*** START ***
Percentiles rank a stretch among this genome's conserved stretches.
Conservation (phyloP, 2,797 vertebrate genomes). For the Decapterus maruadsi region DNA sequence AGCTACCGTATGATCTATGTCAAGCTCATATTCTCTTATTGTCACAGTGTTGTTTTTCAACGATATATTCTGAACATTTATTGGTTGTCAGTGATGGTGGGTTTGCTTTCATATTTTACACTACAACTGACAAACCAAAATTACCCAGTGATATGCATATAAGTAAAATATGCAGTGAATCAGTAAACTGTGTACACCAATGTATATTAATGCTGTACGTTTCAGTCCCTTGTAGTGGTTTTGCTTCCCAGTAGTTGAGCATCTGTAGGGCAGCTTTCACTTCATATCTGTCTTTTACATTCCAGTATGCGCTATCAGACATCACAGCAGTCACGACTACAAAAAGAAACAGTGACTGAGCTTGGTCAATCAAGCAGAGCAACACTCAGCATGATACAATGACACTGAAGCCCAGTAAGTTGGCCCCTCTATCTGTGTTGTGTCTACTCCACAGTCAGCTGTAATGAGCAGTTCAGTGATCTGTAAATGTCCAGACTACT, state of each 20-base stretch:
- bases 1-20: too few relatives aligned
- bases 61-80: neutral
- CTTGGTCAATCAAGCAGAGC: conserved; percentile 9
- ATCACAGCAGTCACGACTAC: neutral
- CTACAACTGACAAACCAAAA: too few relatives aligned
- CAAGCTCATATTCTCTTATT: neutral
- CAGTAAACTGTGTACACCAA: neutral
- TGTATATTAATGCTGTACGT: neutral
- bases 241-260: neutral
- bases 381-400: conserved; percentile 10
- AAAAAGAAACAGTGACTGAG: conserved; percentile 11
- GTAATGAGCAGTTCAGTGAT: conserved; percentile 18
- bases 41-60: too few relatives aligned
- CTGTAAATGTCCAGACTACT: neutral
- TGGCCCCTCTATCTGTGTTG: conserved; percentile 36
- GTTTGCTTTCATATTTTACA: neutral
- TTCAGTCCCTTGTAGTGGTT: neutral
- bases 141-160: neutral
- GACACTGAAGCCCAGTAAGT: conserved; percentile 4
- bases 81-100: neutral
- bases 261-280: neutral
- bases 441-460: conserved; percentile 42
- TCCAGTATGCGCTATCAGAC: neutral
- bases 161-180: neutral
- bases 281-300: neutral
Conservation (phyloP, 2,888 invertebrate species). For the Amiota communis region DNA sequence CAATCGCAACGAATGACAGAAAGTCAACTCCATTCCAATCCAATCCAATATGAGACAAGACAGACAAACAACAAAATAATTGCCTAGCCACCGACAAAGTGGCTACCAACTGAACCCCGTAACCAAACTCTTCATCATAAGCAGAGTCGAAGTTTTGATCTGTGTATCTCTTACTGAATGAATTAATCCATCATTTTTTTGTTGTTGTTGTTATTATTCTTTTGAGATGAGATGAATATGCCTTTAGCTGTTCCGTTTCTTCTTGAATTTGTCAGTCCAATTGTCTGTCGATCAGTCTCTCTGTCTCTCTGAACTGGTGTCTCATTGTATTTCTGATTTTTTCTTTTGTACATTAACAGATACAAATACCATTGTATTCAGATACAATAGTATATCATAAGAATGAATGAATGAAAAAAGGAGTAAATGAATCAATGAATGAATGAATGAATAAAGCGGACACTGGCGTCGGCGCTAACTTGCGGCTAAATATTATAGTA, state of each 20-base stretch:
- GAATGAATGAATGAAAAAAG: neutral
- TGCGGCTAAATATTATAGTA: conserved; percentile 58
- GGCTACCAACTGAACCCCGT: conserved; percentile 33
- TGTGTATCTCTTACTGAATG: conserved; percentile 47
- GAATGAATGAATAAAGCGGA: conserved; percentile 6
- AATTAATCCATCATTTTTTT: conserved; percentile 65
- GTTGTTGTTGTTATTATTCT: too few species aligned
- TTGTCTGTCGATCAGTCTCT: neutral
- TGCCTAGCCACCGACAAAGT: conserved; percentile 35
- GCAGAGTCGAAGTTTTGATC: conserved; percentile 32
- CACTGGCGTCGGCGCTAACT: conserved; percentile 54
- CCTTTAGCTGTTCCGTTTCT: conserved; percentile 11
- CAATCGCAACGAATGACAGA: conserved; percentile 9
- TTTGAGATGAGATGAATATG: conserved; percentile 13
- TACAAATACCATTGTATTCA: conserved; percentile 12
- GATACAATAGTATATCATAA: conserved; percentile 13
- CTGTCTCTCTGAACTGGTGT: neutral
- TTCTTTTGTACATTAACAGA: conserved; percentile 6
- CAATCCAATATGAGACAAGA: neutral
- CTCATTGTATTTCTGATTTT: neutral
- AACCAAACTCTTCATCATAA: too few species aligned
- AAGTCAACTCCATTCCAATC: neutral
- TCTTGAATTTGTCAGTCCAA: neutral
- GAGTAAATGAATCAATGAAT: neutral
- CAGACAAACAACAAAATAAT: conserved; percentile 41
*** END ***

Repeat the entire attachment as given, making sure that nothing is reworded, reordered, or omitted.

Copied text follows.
Percentiles rank a stretch among this genome's conserved stretches.
Conservation (phyloP, 2,797 vertebrate genomes). For the Decapterus maruadsi region DNA sequence AGCTACCGTATGATCTATGTCAAGCTCATATTCTCTTATTGTCACAGTGTTGTTTTTCAACGATATATTCTGAACATTTATTGGTTGTCAGTGATGGTGGGTTTGCTTTCATATTTTACACTACAACTGACAAACCAAAATTACCCAGTGATATGCATATAAGTAAAATATGCAGTGAATCAGTAAACTGTGTACACCAATGTATATTAATGCTGTACGTTTCAGTCCCTTGTAGTGGTTTTGCTTCCCAGTAGTTGAGCATCTGTAGGGCAGCTTTCACTTCATATCTGTCTTTTACATTCCAGTATGCGCTATCAGACATCACAGCAGTCACGACTACAAAAAGAAACAGTGACTGAGCTTGGTCAATCAAGCAGAGCAACACTCAGCATGATACAATGACACTGAAGCCCAGTAAGTTGGCCCCTCTATCTGTGTTGTGTCTACTCCACAGTCAGCTGTAATGAGCAGTTCAGTGATCTGTAAATGTCCAGACTACT, state of each 20-base stretch:
- bases 1-20: too few relatives aligned
- bases 61-80: neutral
- CTTGGTCAATCAAGCAGAGC: conserved; percentile 9
- ATCACAGCAGTCACGACTAC: neutral
- CTACAACTGACAAACCAAAA: too few relatives aligned
- CAAGCTCATATTCTCTTATT: neutral
- CAGTAAACTGTGTACACCAA: neutral
- TGTATATTAATGCTGTACGT: neutral
- bases 241-260: neutral
- bases 381-400: conserved; percentile 10
- AAAAAGAAACAGTGACTGAG: conserved; percentile 11
- GTAATGAGCAGTTCAGTGAT: conserved; percentile 18
- bases 41-60: too few relatives aligned
- CTGTAAATGTCCAGACTACT: neutral
- TGGCCCCTCTATCTGTGTTG: conserved; percentile 36
- GTTTGCTTTCATATTTTACA: neutral
- TTCAGTCCCTTGTAGTGGTT: neutral
- bases 141-160: neutral
- GACACTGAAGCCCAGTAAGT: conserved; percentile 4
- bases 81-100: neutral
- bases 261-280: neutral
- bases 441-460: conserved; percentile 42
- TCCAGTATGCGCTATCAGAC: neutral
- bases 161-180: neutral
- bases 281-300: neutral
Conservation (phyloP, 2,888 invertebrate species). For the Amiota communis region DNA sequence CAATCGCAACGAATGACAGAAAGTCAACTCCATTCCAATCCAATCCAATATGAGACAAGACAGACAAACAACAAAATAATTGCCTAGCCACCGACAAAGTGGCTACCAACTGAACCCCGTAACCAAACTCTTCATCATAAGCAGAGTCGAAGTTTTGATCTGTGTATCTCTTACTGAATGAATTAATCCATCATTTTTTTGTTGTTGTTGTTATTATTCTTTTGAGATGAGATGAATATGCCTTTAGCTGTTCCGTTTCTTCTTGAATTTGTCAGTCCAATTGTCTGTCGATCAGTCTCTCTGTCTCTCTGAACTGGTGTCTCATTGTATTTCTGATTTTTTCTTTTGTACATTAACAGATACAAATACCATTGTATTCAGATACAATAGTATATCATAAGAATGAATGAATGAAAAAAGGAGTAAATGAATCAATGAATGAATGAATGAATAAAGCGGACACTGGCGTCGGCGCTAACTTGCGGCTAAATATTATAGTA, state of each 20-base stretch:
- GAATGAATGAATGAAAAAAG: neutral
- TGCGGCTAAATATTATAGTA: conserved; percentile 58
- GGCTACCAACTGAACCCCGT: conserved; percentile 33
- TGTGTATCTCTTACTGAATG: conserved; percentile 47
- GAATGAATGAATAAAGCGGA: conserved; percentile 6
- AATTAATCCATCATTTTTTT: conserved; percentile 65
- GTTGTTGTTGTTATTATTCT: too few species aligned
- TTGTCTGTCGATCAGTCTCT: neutral
- TGCCTAGCCACCGACAAAGT: conserved; percentile 35
- GCAGAGTCGAAGTTTTGATC: conserved; percentile 32
- CACTGGCGTCGGCGCTAACT: conserved; percentile 54
- CCTTTAGCTGTTCCGTTTCT: conserved; percentile 11
- CAATCGCAACGAATGACAGA: conserved; percentile 9
- TTTGAGATGAGATGAATATG: conserved; percentile 13
- TACAAATACCATTGTATTCA: conserved; percentile 12
- GATACAATAGTATATCATAA: conserved; percentile 13
- CTGTCTCTCTGAACTGGTGT: neutral
- TTCTTTTGTACATTAACAGA: conserved; percentile 6
- CAATCCAATATGAGACAAGA: neutral
- CTCATTGTATTTCTGATTTT: neutral
- AACCAAACTCTTCATCATAA: too few species aligned
- AAGTCAACTCCATTCCAATC: neutral
- TCTTGAATTTGTCAGTCCAA: neutral
- GAGTAAATGAATCAATGAAT: neutral
- CAGACAAACAACAAAATAAT: conserved; percentile 41